“The generation gap makes for natural differences and adds balance to the show,” says Pratt, a father of four who leans away from the dirty-old-man shtick that’s become Howard Stern’s stock-in-trade. Preening over Carrie Underwood, Pratt admits, she’d have to be at least ten years older for him not to sound creepy. Plus, Pratt manages to work in just the right amount of hits by feisty female country singers to keep the testosterone in check.

“I gained a strong female base during my years on KMLE,” he says. “Our audience on KUPD was young and 99 percent male. I am proud that ‘Dave Pratt Live’ is not gender based or age restricted now. Everybody’s welcome.”

Whether Pratt will ever regain his status as Valley radio’s “Morning Mayor” is yet to be seen. Because his 6-to-9 a.m. show repeats for the balance of each day, Pratt says the majority of his listeners don’t even catch his show in the morning, firing up their iPhone app whenever they’ve got a few minutes in the car, since with Internet radio it’s always 6 a.m. somewhere.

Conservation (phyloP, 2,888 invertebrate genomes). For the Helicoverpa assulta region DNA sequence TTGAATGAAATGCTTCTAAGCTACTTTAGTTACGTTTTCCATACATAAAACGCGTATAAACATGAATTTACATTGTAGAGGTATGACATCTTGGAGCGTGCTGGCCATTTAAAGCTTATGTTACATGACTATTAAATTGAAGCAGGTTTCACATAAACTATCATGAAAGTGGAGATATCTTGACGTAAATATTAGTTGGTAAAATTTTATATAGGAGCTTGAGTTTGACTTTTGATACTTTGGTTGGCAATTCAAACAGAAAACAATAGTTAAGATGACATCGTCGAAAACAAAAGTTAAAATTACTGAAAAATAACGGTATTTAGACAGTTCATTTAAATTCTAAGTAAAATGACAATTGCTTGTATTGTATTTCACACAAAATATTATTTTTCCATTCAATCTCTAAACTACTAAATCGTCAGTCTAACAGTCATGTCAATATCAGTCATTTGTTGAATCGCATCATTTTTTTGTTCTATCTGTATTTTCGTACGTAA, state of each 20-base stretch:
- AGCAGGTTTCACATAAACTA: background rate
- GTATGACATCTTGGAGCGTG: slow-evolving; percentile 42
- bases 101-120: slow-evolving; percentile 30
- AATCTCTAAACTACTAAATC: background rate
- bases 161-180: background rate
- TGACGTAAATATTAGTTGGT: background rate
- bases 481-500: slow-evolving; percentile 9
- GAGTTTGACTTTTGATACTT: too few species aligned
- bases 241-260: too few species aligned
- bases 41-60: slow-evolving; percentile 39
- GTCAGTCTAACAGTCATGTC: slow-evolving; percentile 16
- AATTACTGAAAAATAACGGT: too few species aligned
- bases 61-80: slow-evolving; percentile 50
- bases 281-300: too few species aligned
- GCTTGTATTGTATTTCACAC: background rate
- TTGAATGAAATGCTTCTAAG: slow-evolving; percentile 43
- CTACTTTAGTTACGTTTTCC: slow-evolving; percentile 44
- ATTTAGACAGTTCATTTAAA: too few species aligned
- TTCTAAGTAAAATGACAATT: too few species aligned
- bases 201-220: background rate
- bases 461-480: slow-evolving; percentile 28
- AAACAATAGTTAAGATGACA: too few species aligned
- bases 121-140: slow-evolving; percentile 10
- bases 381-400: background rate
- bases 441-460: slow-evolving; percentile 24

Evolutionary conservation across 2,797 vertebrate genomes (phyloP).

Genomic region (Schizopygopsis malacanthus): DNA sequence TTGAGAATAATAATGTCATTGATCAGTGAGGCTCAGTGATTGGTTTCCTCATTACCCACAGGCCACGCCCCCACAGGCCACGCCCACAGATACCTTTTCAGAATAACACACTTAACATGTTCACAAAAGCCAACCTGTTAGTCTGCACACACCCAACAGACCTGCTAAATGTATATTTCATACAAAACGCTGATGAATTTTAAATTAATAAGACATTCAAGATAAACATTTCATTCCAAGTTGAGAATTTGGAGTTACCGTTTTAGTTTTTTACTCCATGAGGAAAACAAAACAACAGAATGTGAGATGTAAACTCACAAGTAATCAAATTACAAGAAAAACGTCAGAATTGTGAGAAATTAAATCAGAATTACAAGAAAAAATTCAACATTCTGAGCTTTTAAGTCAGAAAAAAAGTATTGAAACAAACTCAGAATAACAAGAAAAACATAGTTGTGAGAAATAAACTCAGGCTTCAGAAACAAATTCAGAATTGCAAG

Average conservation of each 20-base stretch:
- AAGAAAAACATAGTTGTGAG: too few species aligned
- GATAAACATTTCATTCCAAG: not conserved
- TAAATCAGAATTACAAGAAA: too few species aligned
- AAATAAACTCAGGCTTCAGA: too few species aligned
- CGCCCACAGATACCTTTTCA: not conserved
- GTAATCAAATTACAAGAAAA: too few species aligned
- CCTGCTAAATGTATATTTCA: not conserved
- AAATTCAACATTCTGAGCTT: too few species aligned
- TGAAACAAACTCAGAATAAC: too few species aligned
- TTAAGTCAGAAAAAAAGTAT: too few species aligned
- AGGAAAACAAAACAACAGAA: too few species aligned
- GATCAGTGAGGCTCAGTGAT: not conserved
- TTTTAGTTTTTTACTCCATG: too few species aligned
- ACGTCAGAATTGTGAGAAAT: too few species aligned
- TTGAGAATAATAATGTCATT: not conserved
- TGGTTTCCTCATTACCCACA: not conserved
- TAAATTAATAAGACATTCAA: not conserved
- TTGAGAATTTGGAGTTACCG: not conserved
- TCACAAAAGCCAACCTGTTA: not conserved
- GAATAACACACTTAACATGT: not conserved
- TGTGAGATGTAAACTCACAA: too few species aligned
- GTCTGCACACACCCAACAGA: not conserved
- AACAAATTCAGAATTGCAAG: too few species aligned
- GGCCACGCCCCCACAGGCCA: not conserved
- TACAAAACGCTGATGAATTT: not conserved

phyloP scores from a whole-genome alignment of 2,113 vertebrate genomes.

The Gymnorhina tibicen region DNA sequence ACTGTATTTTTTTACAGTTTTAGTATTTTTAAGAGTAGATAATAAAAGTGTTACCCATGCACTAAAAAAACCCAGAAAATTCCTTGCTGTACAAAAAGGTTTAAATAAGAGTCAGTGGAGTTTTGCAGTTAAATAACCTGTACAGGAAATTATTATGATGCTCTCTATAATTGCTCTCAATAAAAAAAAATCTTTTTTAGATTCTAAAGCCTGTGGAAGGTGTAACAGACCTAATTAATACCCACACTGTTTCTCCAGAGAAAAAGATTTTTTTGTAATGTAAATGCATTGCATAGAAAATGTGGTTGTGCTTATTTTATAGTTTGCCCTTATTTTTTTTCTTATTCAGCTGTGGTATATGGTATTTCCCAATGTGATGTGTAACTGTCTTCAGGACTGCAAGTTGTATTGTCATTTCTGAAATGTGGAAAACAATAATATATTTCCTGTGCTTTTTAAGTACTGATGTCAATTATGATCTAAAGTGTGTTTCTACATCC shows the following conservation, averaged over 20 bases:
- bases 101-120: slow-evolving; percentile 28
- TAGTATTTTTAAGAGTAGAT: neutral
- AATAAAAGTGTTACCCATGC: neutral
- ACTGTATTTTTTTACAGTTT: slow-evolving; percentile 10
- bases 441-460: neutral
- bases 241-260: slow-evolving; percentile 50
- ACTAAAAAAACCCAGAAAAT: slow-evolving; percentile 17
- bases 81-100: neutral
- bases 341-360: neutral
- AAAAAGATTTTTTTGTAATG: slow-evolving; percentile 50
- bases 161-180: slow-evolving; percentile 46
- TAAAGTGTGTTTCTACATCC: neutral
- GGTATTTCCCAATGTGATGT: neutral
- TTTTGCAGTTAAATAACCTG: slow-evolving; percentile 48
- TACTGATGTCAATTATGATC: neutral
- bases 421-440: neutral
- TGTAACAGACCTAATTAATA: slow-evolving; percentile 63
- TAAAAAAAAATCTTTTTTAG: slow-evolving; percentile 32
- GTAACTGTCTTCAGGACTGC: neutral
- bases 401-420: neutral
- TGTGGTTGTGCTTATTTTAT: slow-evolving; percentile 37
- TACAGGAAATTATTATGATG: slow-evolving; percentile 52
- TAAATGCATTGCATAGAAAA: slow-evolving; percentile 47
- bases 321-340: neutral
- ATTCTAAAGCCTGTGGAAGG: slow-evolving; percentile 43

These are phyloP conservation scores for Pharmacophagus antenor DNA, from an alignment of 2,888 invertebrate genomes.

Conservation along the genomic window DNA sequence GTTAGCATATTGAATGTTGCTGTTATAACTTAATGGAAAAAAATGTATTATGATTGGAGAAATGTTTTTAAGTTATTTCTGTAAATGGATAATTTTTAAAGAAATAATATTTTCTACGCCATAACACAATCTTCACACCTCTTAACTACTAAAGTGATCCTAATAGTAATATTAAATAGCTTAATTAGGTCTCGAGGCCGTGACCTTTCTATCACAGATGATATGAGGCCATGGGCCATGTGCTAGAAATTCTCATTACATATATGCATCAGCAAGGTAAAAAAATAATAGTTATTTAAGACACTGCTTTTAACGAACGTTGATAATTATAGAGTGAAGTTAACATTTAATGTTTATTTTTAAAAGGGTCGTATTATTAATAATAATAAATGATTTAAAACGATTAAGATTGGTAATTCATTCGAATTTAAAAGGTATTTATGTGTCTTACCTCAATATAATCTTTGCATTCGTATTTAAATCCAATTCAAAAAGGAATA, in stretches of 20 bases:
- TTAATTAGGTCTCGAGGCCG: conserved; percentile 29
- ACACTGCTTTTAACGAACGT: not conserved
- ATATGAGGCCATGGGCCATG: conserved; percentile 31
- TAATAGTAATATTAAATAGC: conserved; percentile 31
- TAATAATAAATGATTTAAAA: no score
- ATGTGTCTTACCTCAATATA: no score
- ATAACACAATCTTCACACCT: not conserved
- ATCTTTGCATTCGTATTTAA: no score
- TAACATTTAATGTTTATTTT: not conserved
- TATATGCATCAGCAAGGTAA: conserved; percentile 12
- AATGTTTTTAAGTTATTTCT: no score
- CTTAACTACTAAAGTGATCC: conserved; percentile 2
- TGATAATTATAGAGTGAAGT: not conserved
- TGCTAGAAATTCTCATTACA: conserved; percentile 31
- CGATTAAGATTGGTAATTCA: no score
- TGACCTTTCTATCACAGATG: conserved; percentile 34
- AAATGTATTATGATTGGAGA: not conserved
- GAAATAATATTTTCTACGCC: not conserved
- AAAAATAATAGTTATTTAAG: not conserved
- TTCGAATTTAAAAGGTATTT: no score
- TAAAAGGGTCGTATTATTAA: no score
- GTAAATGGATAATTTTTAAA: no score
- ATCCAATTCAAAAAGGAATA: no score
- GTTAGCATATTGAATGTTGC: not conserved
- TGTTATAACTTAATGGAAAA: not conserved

For now, Pratt is definitely, to put it in a word, “winning.”

“Surprisingly, my relationship with my listeners over the years has little to do with music and more to do with loyalty, friendship, a love for Arizona and simply sharing some laughs,” he says. “Thank God I don’t have to run on the hamster wheel.

“Hey, if my listeners don’t deserve it,” Pratt wraps things up, parroting the familiar catch-phrase he’s now dragged with him from rock to country radio to the App Store, “whooo does?”